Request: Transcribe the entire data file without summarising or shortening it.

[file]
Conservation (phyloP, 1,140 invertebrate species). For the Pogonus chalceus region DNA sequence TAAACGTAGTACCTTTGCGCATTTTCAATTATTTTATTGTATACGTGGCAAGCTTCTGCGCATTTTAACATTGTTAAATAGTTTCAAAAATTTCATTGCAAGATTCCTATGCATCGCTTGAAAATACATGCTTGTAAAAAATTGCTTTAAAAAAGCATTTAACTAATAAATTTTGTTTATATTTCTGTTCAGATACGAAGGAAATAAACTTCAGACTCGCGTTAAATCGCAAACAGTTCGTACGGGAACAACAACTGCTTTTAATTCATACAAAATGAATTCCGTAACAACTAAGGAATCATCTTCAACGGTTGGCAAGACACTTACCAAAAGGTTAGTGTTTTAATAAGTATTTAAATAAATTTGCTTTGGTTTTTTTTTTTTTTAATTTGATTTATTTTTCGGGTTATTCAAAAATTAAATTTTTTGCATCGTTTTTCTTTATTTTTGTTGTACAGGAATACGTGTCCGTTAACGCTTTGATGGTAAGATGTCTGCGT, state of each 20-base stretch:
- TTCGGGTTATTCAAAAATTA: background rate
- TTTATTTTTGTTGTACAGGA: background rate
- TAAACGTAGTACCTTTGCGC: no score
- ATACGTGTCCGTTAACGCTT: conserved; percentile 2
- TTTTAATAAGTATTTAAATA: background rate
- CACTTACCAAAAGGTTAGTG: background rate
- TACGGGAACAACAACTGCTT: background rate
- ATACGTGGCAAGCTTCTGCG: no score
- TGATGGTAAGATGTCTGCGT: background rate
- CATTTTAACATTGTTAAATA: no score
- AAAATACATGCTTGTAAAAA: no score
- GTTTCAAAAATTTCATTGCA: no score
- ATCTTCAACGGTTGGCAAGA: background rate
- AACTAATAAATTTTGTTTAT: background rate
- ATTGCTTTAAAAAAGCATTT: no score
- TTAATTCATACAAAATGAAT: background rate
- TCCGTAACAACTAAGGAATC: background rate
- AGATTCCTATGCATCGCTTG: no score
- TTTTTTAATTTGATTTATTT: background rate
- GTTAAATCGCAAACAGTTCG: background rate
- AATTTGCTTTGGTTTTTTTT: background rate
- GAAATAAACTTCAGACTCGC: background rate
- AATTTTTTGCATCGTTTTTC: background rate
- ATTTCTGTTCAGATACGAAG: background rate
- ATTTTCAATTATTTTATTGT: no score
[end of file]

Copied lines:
Conservation (phyloP, 1,140 invertebrate species). For the Pogonus chalceus region DNA sequence TAAACGTAGTACCTTTGCGCATTTTCAATTATTTTATTGTATACGTGGCAAGCTTCTGCGCATTTTAACATTGTTAAATAGTTTCAAAAATTTCATTGCAAGATTCCTATGCATCGCTTGAAAATACATGCTTGTAAAAAATTGCTTTAAAAAAGCATTTAACTAATAAATTTTGTTTATATTTCTGTTCAGATACGAAGGAAATAAACTTCAGACTCGCGTTAAATCGCAAACAGTTCGTACGGGAACAACAACTGCTTTTAATTCATACAAAATGAATTCCGTAACAACTAAGGAATCATCTTCAACGGTTGGCAAGACACTTACCAAAAGGTTAGTGTTTTAATAAGTATTTAAATAAATTTGCTTTGGTTTTTTTTTTTTTTAATTTGATTTATTTTTCGGGTTATTCAAAAATTAAATTTTTTGCATCGTTTTTCTTTATTTTTGTTGTACAGGAATACGTGTCCGTTAACGCTTTGATGGTAAGATGTCTGCGT, state of each 20-base stretch:
- TTCGGGTTATTCAAAAATTA: background rate
- TTTATTTTTGTTGTACAGGA: background rate
- TAAACGTAGTACCTTTGCGC: no score
- ATACGTGTCCGTTAACGCTT: conserved; percentile 2
- TTTTAATAAGTATTTAAATA: background rate
- CACTTACCAAAAGGTTAGTG: background rate
- TACGGGAACAACAACTGCTT: background rate
- ATACGTGGCAAGCTTCTGCG: no score
- TGATGGTAAGATGTCTGCGT: background rate
- CATTTTAACATTGTTAAATA: no score
- AAAATACATGCTTGTAAAAA: no score
- GTTTCAAAAATTTCATTGCA: no score
- ATCTTCAACGGTTGGCAAGA: background rate
- AACTAATAAATTTTGTTTAT: background rate
- ATTGCTTTAAAAAAGCATTT: no score
- TTAATTCATACAAAATGAAT: background rate
- TCCGTAACAACTAAGGAATC: background rate
- AGATTCCTATGCATCGCTTG: no score
- TTTTTTAATTTGATTTATTT: background rate
- GTTAAATCGCAAACAGTTCG: background rate
- AATTTGCTTTGGTTTTTTTT: background rate
- GAAATAAACTTCAGACTCGC: background rate
- AATTTTTTGCATCGTTTTTC: background rate
- ATTTCTGTTCAGATACGAAG: background rate
- ATTTTCAATTATTTTATTGT: no score